Zhang Kangkang was born in Hangzhou in July 1950. She served as Vice-President of the 7th, 8th and 9th sessions of the China Writers Association. She currently works as a consultant to the State Council and resides in Beijing. In the more than 40 years that she has worked as a writer, she has published more than 8 million words and close to 100 literary works, including novels and essays. Her most notable works include the novels Invisible Partner, Four Shades of Red, Gallery of Love and High-Maintenance Women, the collection of novellas Turn Up the Lights; the collection of short stories White Poppies, as well as the collections of essays The Refusal of the Peony and Collected Essays of Zhang Kangkang. She has won awards such as the National Prize for Outstanding Short Story, National Prize for Outstanding Novella, and the 2nd Lu Xun Literary Prize. Her works have been translated into English, French, German, Japanese and Russian.
The subject matter of Zhang Kangkang's works can be roughly divided into three categories: the lives of young intellectuals during the Cultural Revolution, urban life and feminist struggles after the "opening-up and reform", as well as her own personal recollections and musings on history. Zhang Kangkang's works from the 1980s carry evident characteristics of the "new enlightenment" movement from that time. As society continues to change, Zhang has increasingly emphasized the female identity of the narrator, creating different representations of women in the new age. However, her works are still known first and foremost for their critiques of society and the self. Her writing style blends modernism and romanticism, although she has also written a number of experimental texts.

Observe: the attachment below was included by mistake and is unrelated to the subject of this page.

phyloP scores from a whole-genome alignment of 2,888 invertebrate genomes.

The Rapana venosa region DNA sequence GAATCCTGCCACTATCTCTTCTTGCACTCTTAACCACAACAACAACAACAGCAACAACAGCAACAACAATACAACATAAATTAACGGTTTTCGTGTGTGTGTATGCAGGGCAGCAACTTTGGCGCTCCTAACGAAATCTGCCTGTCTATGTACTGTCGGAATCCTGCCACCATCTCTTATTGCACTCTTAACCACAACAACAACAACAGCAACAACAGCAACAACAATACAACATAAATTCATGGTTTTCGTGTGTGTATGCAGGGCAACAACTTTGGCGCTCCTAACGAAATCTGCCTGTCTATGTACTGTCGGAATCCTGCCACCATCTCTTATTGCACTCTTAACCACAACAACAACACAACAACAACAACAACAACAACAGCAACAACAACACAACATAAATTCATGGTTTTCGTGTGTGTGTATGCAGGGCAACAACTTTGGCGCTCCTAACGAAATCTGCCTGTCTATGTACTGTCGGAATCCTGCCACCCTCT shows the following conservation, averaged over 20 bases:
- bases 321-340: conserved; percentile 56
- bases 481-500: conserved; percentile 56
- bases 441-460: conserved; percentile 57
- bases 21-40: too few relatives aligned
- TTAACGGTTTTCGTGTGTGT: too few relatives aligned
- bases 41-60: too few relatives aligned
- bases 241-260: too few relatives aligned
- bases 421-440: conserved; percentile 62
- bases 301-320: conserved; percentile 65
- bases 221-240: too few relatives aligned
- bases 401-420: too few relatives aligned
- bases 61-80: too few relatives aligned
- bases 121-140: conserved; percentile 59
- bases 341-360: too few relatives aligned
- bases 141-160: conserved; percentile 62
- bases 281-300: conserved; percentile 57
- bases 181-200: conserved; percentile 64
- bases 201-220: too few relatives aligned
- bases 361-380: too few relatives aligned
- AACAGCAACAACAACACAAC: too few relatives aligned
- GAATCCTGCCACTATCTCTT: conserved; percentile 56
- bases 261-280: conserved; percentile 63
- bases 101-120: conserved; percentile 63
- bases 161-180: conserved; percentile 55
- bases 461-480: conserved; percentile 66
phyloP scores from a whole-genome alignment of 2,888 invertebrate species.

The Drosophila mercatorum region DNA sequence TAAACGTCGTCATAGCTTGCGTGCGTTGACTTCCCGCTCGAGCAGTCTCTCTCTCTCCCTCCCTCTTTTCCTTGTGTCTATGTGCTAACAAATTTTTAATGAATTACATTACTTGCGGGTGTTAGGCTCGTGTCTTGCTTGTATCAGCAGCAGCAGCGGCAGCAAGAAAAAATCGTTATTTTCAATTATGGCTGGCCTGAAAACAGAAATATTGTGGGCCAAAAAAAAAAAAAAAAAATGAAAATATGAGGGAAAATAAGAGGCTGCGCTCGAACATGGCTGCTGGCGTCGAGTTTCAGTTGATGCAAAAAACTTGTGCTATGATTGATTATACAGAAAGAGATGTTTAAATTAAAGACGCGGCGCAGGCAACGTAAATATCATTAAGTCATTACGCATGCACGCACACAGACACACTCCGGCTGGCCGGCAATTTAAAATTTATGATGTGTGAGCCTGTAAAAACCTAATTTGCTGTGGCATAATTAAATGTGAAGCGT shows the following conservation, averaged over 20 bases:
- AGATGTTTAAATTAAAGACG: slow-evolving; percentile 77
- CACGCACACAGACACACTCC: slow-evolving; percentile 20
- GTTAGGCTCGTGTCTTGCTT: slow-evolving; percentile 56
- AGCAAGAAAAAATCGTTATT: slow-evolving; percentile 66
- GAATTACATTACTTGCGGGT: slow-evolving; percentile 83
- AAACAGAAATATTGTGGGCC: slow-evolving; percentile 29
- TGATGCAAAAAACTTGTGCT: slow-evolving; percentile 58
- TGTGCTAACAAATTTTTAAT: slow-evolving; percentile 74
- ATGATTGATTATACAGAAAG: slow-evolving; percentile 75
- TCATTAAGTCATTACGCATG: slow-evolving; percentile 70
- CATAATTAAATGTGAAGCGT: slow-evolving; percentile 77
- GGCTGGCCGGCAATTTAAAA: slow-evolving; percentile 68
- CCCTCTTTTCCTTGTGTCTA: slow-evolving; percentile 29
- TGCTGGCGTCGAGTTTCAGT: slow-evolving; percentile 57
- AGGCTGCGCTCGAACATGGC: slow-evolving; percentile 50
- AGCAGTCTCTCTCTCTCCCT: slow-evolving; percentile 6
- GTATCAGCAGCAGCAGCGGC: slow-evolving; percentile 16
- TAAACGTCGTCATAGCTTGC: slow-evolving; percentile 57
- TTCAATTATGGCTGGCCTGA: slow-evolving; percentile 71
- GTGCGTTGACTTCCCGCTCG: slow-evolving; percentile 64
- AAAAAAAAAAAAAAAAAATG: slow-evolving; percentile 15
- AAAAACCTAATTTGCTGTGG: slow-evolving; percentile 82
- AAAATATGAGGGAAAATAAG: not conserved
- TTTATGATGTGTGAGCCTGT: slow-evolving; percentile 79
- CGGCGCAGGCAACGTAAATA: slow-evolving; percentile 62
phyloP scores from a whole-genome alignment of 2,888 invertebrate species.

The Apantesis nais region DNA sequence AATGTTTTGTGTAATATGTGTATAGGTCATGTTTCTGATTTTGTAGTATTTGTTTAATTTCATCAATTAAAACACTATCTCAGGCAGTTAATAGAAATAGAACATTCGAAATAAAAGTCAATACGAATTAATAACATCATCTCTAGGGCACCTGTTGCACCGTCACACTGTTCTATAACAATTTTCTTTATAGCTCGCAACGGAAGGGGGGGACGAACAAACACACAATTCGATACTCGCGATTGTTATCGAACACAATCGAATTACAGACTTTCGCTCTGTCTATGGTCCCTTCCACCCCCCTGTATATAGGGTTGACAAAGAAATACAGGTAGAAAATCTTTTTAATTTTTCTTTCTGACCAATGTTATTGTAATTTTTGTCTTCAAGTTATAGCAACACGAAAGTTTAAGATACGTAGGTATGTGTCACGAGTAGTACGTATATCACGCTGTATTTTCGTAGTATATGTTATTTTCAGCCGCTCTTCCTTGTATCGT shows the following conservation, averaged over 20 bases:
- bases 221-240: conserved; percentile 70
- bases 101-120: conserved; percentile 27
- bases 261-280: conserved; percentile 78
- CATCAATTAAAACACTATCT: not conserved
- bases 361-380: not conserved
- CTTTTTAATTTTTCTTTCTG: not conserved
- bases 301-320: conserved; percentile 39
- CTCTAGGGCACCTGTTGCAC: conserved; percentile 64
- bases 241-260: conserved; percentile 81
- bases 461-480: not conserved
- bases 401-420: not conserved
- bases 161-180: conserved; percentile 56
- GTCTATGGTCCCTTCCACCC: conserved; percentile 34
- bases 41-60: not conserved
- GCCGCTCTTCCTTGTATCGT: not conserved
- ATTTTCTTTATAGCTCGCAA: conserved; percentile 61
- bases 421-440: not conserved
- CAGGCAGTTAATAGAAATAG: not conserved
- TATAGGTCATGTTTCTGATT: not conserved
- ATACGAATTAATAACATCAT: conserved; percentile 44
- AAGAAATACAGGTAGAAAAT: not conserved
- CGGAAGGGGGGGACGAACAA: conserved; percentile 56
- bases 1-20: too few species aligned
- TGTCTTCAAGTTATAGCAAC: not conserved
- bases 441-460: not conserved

Zhang Kangkang's short stories White Poppies and Dried-Up, as well as her novellas Ruthless and Please Take Me Away, speak of warped human experiences during a tumultuous period of history. They summarize the irrationality and violence of the Cultural Revolution, as well as the hypocrisy and fickleness of human nature. The novel Invisible Partner tells the story of a young couple in the Great Northern Wilderness who fall in love, get married and finally get divorced. The novel's protagonist is initially full of hopes and aspirations, but the harsh realities of life after divorce cause her to slip into a state of immense anguish and confusion. She begins to doubt her past convictions and the essence of human nature, before finally realizing that inside every human is an inescapable, soul-stirring "invisible partner". In Four Shades of Red, a daughter recounts the hardships that her parents have endured throughout their lives. Zhang arranges differently colored Chinese text into a poignant portrait of history. By examining the fate of individual characters, the author traces the origins of the ideology that for half a century took China by storm, evoking it as a song entitled Three Variations on Red that progress from "Red Ideals", to the "Red Storm", and finally, to the "Red Myth". Zhang also deconstructs notions such as "sacrifice", "class", "blood relations" and "truth". High-Maintenance Women (Zuo Nü) uses the implications of the Chinese word zuo ("to do pointless things") as an on-going theme as Zhang tells the tale of Zhuo'er and a group of young women in Beijing from the 1990s to the beginning of this century. As they jump from one endeavor to the next, they demonstrate a powerful sense of independence, as well as clear feminist values. The plot of Gallery of Love is split between the small cities shrouded in rain and fog to the south of the Yangtze River, and the harsh cities of the North. Gallery of Love shows the inner turmoil of the female protagonist resulting from conflict between her role as a traditional mother and her ideals as an independent woman.
Zhang Kangkang recently completed a new novel that reflects the spiritual journey of Chinese intellectuals from the 1980s. Its publication is anticipated by critics and readers alike.